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Duran Duran’s seasonal treat Danse Macabre provides some much needed escapism

"Danse Macabre"

Release date: 27 October 2023
Duran Duran Danse Macabre cover
25 October 2023, 09:00 Written by Simon Heavisides

By now even their most hardcore fans know that Duran Duran have a special ability to delight and infuriate in equal measure.

While the haters will probably never admit it, deep down they have a secret admiration for the band that refuses to leave the stage. However you feel, it has to be said - how many artists at this or any point in their career would do something as off-the-wall as making a Halloween-themed album?

Oh, and it features cover versions of some well-loved classics; dangerous territory for an act who almost sabotaged their triumphant 90s comeback by releasing Thank You, a highly divisive covers collection. They also reinterpret themselves and throw a few new songs into the cauldron, leaving with us an intriguing tracklist and concept.

So, do they fall flat on their faces this time?

The omens are good. Danse Macabre’s aesthetic avoids a cartoon rendering of that most spooky of seasons and instead leans into a cool darkness, out where the neon flickers and music spills out onto a pavement slick with rain. It’s an evocative atmosphere; musically Nick Rhodes’ synths are to the fore and John Taylor’s bass prowls pleasingly, both welcome developments. Plus, not one but two ex-guitarists join the party, with Andy Taylor and Warren Cuccurullo dropping in to add muscle.

However, these are notoriously treacherous waters. Attempts to reinterpret acknowledged classics tend to draw a vociferous reaction, but a spectral version of the Specials’ “Ghost Town” defies expectations and actually works, with Le Bon sounding as though he makes an appropriate asylum-seeker referencing lyric update. More impressive is a determined tilt at the Banshees’ “Spellbound” which sounds like they’ve been waiting years to have a go. Not all the cover selections are from old contemporaries - declared fans of When We All Fall Asleep, Where Do We Go? they successfully put additional meat on the bones of Billie Eilish’s “Bury a Friend”.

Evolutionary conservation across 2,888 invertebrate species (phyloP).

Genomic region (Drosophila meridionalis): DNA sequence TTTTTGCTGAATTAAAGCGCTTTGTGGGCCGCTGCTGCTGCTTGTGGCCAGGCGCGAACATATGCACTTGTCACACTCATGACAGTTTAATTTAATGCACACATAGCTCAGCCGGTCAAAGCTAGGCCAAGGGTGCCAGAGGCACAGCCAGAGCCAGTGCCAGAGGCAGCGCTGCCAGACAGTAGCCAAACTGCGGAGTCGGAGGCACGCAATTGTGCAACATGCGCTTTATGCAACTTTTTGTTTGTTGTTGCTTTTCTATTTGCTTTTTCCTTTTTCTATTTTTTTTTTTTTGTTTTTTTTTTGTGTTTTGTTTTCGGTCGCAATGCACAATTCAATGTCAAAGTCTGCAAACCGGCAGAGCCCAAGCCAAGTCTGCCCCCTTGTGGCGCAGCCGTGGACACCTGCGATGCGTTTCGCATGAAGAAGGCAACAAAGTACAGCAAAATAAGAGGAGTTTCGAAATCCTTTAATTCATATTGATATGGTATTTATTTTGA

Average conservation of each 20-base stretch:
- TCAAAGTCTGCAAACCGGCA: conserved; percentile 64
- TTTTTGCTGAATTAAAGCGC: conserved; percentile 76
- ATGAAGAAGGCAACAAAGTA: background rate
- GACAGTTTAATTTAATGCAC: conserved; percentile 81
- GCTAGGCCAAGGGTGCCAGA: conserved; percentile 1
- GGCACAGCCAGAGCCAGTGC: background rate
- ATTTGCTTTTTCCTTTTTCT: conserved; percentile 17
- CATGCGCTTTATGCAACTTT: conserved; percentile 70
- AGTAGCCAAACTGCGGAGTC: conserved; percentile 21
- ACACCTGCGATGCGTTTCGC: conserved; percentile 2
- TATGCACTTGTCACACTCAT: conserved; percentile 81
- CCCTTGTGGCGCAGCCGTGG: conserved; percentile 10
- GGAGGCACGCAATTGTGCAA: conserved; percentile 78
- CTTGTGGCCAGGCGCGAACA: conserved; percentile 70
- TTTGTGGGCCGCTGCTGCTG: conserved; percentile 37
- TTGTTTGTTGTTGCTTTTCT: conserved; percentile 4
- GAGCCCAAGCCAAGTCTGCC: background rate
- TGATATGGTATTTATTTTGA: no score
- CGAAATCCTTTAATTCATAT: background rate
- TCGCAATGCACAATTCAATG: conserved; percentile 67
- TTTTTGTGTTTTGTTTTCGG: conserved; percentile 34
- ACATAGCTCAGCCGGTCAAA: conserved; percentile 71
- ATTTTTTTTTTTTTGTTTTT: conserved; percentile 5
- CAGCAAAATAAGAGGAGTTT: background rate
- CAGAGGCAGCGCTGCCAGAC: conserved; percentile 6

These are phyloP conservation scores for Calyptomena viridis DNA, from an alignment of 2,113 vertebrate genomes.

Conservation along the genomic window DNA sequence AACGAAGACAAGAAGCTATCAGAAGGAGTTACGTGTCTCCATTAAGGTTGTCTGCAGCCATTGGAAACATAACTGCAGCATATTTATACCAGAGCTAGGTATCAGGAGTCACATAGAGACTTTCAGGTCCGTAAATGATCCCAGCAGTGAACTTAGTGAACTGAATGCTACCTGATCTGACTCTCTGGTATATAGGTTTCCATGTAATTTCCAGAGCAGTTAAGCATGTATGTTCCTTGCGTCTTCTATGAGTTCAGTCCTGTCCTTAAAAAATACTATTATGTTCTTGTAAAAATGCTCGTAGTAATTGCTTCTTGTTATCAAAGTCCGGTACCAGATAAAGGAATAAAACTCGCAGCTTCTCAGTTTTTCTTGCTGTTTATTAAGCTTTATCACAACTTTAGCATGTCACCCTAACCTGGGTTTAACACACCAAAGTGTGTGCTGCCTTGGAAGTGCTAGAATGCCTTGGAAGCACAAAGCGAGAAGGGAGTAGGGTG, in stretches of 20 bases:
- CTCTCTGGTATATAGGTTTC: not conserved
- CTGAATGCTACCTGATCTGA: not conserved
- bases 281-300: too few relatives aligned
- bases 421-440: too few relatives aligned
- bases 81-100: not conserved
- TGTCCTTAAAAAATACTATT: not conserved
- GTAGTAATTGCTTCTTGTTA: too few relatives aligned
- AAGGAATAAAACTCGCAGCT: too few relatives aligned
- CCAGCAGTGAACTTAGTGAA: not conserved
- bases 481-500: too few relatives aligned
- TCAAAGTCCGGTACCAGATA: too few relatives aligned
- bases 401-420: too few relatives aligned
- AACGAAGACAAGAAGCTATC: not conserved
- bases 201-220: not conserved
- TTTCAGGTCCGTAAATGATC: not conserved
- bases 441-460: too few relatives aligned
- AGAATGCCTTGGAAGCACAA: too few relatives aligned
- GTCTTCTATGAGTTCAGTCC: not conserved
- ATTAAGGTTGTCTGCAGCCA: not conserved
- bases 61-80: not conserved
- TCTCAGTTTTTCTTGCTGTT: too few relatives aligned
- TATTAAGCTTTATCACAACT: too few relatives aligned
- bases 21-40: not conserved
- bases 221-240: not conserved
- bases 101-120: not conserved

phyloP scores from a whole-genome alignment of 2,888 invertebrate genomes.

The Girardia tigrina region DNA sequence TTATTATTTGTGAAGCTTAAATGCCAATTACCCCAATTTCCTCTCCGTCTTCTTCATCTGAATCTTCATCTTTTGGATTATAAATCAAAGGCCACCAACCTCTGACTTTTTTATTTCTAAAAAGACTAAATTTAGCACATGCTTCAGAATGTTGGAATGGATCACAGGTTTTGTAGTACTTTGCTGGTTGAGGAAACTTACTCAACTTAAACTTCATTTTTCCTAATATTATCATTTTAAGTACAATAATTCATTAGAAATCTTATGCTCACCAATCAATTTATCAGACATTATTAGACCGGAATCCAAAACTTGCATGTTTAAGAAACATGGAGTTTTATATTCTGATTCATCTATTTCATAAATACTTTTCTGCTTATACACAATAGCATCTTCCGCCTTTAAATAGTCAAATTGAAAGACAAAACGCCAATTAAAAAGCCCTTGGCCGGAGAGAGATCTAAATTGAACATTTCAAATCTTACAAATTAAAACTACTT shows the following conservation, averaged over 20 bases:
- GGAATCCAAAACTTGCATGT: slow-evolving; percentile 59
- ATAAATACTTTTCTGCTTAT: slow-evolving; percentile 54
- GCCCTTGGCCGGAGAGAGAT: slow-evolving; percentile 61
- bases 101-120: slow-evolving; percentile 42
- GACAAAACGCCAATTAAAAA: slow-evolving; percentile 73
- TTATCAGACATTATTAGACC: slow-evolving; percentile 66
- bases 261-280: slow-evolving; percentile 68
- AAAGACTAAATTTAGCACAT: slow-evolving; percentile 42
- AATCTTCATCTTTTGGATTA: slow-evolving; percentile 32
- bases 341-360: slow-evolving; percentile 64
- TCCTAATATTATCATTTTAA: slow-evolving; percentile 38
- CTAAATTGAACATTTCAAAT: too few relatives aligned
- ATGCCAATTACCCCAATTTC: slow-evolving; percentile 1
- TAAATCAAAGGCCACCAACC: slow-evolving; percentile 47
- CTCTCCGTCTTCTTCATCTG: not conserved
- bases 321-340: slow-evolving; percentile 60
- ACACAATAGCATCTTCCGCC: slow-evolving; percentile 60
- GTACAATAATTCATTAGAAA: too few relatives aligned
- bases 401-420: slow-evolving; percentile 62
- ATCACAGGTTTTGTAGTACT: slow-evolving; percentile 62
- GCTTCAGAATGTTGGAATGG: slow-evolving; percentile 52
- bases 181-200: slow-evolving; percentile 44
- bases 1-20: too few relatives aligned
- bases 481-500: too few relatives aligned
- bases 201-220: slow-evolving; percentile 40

It’s not all smooth sailing - the title track teeters on the edge of silliness but gets by on Simon Le Bon’s enduring chutzpah, it’s a trifle but doesn’t spoil the flow. Much better is the Nile Rogers collaboration, “Black Moonlight”. Grooving on a suitably slinky bassline and leading inevitably out onto the dancefloor, it’s both reassuringly familiar and sufficiently fresh.

Of their own back catalogue, the less brightly illuminated corners are sensibly favoured. A retooled “Night Boat” is sufficiently sinister, while fan favourite B-side “Secret Oktober” returns with an added “31st” and a slower more stately arrangement.

The attention to detail, right from the excellent artwork to calling on Bob Clearmountain for mixing duties, suggests the members of Duran Duran committed themselves to this record, it’s no half-hearted piece of product slipped out to maintain the interest of the fan base. Some may doubt it, but it’s always felt as though Duran Duran care about what they do, even at the heights (or depths) of their superstardom. This band never seemed to allow cynicism to sour their music while also continuing to look for new challenges, which surely is key to their enduring appeal.

Danse Macabre’s press release mentions “fun” a lot – usually a sure-fire indication that such a quality will be in short supply – but on this occasion, the fun does materialise. This is a stylish, warm-hearted album with a sense of humour, it takes a few risks and seeks to entertain, more often than not it does its job, is that such a bad thing right now?

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